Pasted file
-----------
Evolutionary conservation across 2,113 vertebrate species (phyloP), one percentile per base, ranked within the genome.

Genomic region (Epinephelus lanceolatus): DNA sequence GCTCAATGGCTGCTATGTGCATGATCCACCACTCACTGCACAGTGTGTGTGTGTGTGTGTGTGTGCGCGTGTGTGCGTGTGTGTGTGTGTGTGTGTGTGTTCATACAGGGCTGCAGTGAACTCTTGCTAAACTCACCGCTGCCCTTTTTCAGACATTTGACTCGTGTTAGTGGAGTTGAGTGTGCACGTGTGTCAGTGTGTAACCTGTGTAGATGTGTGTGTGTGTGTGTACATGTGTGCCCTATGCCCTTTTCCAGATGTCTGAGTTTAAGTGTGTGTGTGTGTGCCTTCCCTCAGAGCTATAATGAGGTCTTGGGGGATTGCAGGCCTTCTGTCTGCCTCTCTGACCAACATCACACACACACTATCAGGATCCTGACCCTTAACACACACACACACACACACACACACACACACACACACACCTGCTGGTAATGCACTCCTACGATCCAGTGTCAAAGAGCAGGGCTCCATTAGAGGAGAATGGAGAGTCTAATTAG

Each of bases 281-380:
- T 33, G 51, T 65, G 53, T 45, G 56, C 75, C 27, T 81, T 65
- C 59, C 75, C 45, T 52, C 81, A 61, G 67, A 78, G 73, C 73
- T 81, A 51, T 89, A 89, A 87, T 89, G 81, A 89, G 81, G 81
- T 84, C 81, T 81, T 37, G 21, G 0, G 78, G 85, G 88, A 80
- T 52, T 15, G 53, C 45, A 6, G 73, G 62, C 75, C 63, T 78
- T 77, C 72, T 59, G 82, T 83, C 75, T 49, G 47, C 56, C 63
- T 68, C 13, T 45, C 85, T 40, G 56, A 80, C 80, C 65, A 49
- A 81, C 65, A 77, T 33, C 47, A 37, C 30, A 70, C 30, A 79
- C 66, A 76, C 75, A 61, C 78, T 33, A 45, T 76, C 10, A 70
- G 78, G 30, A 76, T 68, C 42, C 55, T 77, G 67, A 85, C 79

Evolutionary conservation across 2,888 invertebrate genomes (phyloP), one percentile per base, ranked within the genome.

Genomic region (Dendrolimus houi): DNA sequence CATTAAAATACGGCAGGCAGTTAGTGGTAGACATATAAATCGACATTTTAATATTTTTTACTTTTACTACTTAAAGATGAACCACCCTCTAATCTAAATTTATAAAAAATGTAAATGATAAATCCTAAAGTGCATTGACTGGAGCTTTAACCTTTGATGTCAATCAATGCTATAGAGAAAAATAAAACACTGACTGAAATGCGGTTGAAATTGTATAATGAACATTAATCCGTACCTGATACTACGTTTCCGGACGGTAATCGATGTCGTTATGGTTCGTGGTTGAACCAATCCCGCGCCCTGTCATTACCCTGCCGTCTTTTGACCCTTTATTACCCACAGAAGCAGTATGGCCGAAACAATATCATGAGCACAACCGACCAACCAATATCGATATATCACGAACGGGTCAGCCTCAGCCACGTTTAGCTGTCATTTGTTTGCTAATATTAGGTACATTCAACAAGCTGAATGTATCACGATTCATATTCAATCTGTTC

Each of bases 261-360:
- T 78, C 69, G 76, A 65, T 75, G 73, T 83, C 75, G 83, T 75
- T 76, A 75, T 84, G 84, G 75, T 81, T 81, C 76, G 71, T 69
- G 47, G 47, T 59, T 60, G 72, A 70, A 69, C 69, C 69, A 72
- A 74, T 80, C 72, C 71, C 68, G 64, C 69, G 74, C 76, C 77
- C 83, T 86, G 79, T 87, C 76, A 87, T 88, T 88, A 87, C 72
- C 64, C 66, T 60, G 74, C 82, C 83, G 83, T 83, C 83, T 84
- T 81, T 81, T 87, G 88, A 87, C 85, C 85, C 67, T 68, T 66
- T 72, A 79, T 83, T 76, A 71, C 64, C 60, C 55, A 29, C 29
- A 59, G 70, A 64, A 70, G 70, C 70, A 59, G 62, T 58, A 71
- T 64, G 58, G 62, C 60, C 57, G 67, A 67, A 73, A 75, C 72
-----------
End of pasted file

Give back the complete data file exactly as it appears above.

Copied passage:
Evolutionary conservation across 2,113 vertebrate species (phyloP), one percentile per base, ranked within the genome.

Genomic region (Epinephelus lanceolatus): DNA sequence GCTCAATGGCTGCTATGTGCATGATCCACCACTCACTGCACAGTGTGTGTGTGTGTGTGTGTGTGCGCGTGTGTGCGTGTGTGTGTGTGTGTGTGTGTGTTCATACAGGGCTGCAGTGAACTCTTGCTAAACTCACCGCTGCCCTTTTTCAGACATTTGACTCGTGTTAGTGGAGTTGAGTGTGCACGTGTGTCAGTGTGTAACCTGTGTAGATGTGTGTGTGTGTGTGTACATGTGTGCCCTATGCCCTTTTCCAGATGTCTGAGTTTAAGTGTGTGTGTGTGTGCCTTCCCTCAGAGCTATAATGAGGTCTTGGGGGATTGCAGGCCTTCTGTCTGCCTCTCTGACCAACATCACACACACACTATCAGGATCCTGACCCTTAACACACACACACACACACACACACACACACACACACACACCTGCTGGTAATGCACTCCTACGATCCAGTGTCAAAGAGCAGGGCTCCATTAGAGGAGAATGGAGAGTCTAATTAG

Each of bases 281-380:
- T 33, G 51, T 65, G 53, T 45, G 56, C 75, C 27, T 81, T 65
- C 59, C 75, C 45, T 52, C 81, A 61, G 67, A 78, G 73, C 73
- T 81, A 51, T 89, A 89, A 87, T 89, G 81, A 89, G 81, G 81
- T 84, C 81, T 81, T 37, G 21, G 0, G 78, G 85, G 88, A 80
- T 52, T 15, G 53, C 45, A 6, G 73, G 62, C 75, C 63, T 78
- T 77, C 72, T 59, G 82, T 83, C 75, T 49, G 47, C 56, C 63
- T 68, C 13, T 45, C 85, T 40, G 56, A 80, C 80, C 65, A 49
- A 81, C 65, A 77, T 33, C 47, A 37, C 30, A 70, C 30, A 79
- C 66, A 76, C 75, A 61, C 78, T 33, A 45, T 76, C 10, A 70
- G 78, G 30, A 76, T 68, C 42, C 55, T 77, G 67, A 85, C 79

Evolutionary conservation across 2,888 invertebrate genomes (phyloP), one percentile per base, ranked within the genome.

Genomic region (Dendrolimus houi): DNA sequence CATTAAAATACGGCAGGCAGTTAGTGGTAGACATATAAATCGACATTTTAATATTTTTTACTTTTACTACTTAAAGATGAACCACCCTCTAATCTAAATTTATAAAAAATGTAAATGATAAATCCTAAAGTGCATTGACTGGAGCTTTAACCTTTGATGTCAATCAATGCTATAGAGAAAAATAAAACACTGACTGAAATGCGGTTGAAATTGTATAATGAACATTAATCCGTACCTGATACTACGTTTCCGGACGGTAATCGATGTCGTTATGGTTCGTGGTTGAACCAATCCCGCGCCCTGTCATTACCCTGCCGTCTTTTGACCCTTTATTACCCACAGAAGCAGTATGGCCGAAACAATATCATGAGCACAACCGACCAACCAATATCGATATATCACGAACGGGTCAGCCTCAGCCACGTTTAGCTGTCATTTGTTTGCTAATATTAGGTACATTCAACAAGCTGAATGTATCACGATTCATATTCAATCTGTTC

Each of bases 261-360:
- T 78, C 69, G 76, A 65, T 75, G 73, T 83, C 75, G 83, T 75
- T 76, A 75, T 84, G 84, G 75, T 81, T 81, C 76, G 71, T 69
- G 47, G 47, T 59, T 60, G 72, A 70, A 69, C 69, C 69, A 72
- A 74, T 80, C 72, C 71, C 68, G 64, C 69, G 74, C 76, C 77
- C 83, T 86, G 79, T 87, C 76, A 87, T 88, T 88, A 87, C 72
- C 64, C 66, T 60, G 74, C 82, C 83, G 83, T 83, C 83, T 84
- T 81, T 81, T 87, G 88, A 87, C 85, C 85, C 67, T 68, T 66
- T 72, A 79, T 83, T 76, A 71, C 64, C 60, C 55, A 29, C 29
- A 59, G 70, A 64, A 70, G 70, C 70, A 59, G 62, T 58, A 71
- T 64, G 58, G 62, C 60, C 57, G 67, A 67, A 73, A 75, C 72